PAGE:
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Conduct mechanical characterization of in vitro 3D tumor models and study diffusion

Mechanical properties have been considered as an early biomarker to distinguish between cancerous and normal cell. In this study, a novel micro-tweezer device developed for mechanical characterization of spheroids and hydrogels was designed and fabricated. The device consisted of two force sensing cantilevers made from soft polymer held in position by a fixed and moving arm. The chop-stick like action of the arm facilitated easy sample handling and microscopic observation for mechanical characterization. Cantilever bending was tracked from optical images using a custom build optical tracking software. The cantilevers were calibrated and the efficacy of the method was demonstrated by using agarose pillars of known concentration. The method was also evaluated by confirming the agarose Young’s modulus with the established micro-indentation technique. After the initial evaluation, three cancerous (MCF7, T47D and BT474) and one normal epithelial (MCF10A) breast cell lines were used make multi-cellular spheroid whose Young’s moduli was measured using the microtweezers, developed in this work. Since micro-cantilevers are replaceable, this method successfully characterized samples with wide range of Young’s modulus including agarose (25-100 kPa), spheroids of cancerous and non-malignant cells (190-200 µm, 250- 1350 Pa), collagenase-treated spheroids (215 µm, 180 Pa) and overgrown spheroids (410µm, day 20, 820 Pa). Correlation between the factors that affect mechanical properties and the penetration of drugs carrying molecules to the spheroid has been also studied. Diffusion of liposomes (50nm) was measured for day 5 (200 µm), day 20 (420µm) and day 5 (size matched with day 20, 400 µm) spheroids made from BT474 and T474D cell lines. The diffusion study showed ~1.5 times more total fluorescence for day 5 (size matched) spheroids compared to day 20 spheroids for both the cell lines. Similarly, 3 hour collagenase (0.1%) treated spheroids showed 1.4 times more total fluorescence than control spheroids. The diffusion results were related to mechanical characteristics of the spheroids, measured using micro-cantilevers, which showed comparatively more liposome uptake for softer spheroids than stiffer spheroids. In conclusion, a novel method was developed for mechanical characterization of cancer spheroids and the results were correlated with nanoparticle diffusion.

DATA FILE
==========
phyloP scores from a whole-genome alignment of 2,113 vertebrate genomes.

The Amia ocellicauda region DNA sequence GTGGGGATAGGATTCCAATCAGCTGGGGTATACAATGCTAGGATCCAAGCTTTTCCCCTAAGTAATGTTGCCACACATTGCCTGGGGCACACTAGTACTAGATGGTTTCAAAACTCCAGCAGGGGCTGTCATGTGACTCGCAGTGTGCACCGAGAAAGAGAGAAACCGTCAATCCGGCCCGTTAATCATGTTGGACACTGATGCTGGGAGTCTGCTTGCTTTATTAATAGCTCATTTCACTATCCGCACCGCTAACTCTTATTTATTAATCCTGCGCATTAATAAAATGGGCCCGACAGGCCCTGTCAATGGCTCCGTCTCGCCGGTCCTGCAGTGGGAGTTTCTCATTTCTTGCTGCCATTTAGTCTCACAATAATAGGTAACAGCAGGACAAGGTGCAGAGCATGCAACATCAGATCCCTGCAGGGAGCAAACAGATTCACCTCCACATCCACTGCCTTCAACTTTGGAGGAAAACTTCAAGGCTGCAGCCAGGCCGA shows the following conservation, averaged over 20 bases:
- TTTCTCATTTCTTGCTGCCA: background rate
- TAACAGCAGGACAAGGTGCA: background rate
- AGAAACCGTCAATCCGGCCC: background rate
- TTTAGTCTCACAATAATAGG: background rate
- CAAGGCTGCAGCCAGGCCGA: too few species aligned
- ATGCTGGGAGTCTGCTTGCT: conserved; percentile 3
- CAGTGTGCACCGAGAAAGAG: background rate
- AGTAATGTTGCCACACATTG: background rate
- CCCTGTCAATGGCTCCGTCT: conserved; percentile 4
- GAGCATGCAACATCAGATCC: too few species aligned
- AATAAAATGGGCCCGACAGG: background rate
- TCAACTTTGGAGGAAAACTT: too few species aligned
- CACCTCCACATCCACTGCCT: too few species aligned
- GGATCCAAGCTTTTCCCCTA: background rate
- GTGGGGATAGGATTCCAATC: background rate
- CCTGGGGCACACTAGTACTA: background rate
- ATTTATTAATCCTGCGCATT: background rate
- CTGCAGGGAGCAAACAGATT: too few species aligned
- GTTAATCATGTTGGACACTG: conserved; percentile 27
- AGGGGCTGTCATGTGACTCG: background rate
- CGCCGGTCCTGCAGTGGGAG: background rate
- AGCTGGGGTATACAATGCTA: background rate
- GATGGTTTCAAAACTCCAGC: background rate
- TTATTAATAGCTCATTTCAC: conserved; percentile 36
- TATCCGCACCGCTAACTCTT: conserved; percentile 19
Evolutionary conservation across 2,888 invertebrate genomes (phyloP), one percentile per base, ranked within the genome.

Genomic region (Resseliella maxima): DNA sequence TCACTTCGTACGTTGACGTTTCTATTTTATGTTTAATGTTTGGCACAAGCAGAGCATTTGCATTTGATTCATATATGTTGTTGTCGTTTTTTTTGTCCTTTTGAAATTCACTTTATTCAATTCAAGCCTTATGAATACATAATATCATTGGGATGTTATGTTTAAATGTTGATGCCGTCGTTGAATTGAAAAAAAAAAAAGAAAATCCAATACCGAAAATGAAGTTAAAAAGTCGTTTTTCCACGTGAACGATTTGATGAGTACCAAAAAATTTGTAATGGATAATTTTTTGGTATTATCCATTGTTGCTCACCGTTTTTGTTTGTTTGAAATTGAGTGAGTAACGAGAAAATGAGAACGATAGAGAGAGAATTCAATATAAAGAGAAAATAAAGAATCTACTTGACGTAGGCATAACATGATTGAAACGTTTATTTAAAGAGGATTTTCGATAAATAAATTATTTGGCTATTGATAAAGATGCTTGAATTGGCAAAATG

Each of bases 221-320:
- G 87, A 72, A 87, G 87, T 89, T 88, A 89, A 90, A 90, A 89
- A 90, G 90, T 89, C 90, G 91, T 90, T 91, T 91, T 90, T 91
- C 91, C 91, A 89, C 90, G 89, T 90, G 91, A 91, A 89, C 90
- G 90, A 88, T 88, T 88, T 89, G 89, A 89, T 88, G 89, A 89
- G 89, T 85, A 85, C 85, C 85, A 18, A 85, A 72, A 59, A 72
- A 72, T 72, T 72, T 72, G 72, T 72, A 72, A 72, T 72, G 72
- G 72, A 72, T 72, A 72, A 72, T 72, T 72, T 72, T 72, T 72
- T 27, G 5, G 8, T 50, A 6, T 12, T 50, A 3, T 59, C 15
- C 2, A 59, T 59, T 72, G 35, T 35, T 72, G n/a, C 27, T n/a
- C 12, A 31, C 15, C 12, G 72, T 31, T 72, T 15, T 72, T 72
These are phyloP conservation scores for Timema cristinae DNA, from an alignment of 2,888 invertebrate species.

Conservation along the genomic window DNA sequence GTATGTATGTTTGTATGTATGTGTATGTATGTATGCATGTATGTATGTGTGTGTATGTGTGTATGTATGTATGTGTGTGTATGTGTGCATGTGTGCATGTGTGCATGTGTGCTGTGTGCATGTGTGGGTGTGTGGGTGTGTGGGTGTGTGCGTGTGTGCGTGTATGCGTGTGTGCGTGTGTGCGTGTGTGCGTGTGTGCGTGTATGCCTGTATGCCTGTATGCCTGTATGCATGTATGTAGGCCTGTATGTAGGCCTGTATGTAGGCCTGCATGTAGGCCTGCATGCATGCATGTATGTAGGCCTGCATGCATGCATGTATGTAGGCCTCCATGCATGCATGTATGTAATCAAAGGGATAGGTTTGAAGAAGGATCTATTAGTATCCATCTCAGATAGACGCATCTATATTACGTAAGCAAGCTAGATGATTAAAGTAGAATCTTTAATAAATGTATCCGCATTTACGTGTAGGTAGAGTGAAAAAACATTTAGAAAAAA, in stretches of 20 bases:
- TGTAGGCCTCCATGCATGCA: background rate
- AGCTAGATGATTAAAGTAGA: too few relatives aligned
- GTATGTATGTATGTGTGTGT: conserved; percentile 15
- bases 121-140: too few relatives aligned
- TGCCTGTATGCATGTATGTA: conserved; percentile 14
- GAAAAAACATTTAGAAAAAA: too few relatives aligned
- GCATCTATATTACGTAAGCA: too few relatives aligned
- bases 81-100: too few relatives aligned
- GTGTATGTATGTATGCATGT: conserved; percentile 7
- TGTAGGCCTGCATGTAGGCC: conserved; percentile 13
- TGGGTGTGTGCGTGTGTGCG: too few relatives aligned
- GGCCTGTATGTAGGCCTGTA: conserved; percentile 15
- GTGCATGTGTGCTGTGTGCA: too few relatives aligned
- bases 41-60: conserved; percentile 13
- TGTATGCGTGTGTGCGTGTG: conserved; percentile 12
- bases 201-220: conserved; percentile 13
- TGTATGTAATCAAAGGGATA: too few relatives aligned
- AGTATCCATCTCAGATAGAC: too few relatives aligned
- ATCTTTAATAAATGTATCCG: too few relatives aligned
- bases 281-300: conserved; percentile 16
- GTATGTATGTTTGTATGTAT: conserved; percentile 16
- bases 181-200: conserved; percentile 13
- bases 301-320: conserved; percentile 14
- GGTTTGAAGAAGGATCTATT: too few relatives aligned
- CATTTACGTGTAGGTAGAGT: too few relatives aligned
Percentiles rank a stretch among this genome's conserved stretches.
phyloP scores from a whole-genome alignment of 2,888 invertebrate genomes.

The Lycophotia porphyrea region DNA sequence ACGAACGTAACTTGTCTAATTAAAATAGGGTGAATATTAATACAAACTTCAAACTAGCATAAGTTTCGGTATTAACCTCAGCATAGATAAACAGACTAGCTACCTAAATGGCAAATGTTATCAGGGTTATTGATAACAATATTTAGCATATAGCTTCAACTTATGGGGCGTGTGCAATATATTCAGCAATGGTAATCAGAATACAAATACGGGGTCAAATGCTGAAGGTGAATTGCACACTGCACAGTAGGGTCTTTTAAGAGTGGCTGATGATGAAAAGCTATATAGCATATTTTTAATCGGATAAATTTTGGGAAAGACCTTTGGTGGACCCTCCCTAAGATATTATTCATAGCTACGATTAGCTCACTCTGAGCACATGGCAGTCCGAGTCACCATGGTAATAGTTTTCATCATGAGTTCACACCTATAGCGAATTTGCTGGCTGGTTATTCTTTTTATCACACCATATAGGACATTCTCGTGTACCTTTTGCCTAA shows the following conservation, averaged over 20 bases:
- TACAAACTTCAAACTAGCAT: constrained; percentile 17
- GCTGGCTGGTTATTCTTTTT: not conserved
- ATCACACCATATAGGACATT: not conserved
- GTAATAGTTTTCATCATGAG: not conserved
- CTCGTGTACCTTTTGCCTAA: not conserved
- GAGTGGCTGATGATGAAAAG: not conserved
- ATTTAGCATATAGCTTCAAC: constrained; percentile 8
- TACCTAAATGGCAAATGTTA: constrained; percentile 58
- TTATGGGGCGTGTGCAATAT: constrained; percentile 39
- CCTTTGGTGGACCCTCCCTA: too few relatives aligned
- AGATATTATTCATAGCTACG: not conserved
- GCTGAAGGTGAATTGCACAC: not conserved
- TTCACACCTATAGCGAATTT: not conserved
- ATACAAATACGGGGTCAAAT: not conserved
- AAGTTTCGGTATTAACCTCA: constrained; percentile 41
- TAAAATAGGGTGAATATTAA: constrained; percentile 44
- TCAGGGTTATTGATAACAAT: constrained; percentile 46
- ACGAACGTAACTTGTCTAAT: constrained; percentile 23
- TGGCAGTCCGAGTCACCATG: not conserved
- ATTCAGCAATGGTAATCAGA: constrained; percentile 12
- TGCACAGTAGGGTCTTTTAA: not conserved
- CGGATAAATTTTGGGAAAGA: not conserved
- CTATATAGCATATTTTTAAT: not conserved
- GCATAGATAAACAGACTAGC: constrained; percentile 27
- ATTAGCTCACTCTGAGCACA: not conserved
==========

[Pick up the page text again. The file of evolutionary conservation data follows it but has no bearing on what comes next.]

A multicellular 3D heterospheroid model of liver tumor and stromal cells in collagen gel for anti-cancer drug testing.

Abstract: Two-dimensional (2D) monolayer cultures are the standard in vitro model for cancer research. However, they fail to recapitulate the three-dimensional (3D) environment and quickly lose their function. In this study, we developed a new 3D multicellular heterospheroid tumor model in a collagen hydrogel culture system that more closely mimics the in vivo tumor microenvironment for anti-cancer drug testing. Three aspects of cancer were chosen to be modeled based on their ability to resist anti-cancer drugs: 3D, multicellularity, and extracellular matrix (ECM) barrier. The hanging drop method and co-culture of liver carcinoma with stromal fibroblasts were used to form controlled and uniform heterospheroids. These heterospheroids were then encapsulated in collagen gel in order to create a 3D model of liver cancer that would act more similarly to in vivo ECM conditions. The 3D heterospheroid tumor model was tested with an anti-cancer drug to determine how each of the above aspects affects drug resistance. The results demonstrate that the 3D heterospheroid model is more resistant to drug over 2D monolayer and homospheroid cultures, indicating stromal fibroblasts and collagen hydrogel culture system provides more resistance to anti-cancer drug. This study will provide useful information toward the development of improved biomimetic tumor models in vitro for cancer research in pre-clinical drug development.

Pub.: 19 Mar '13, Pinned: 05 Jul '17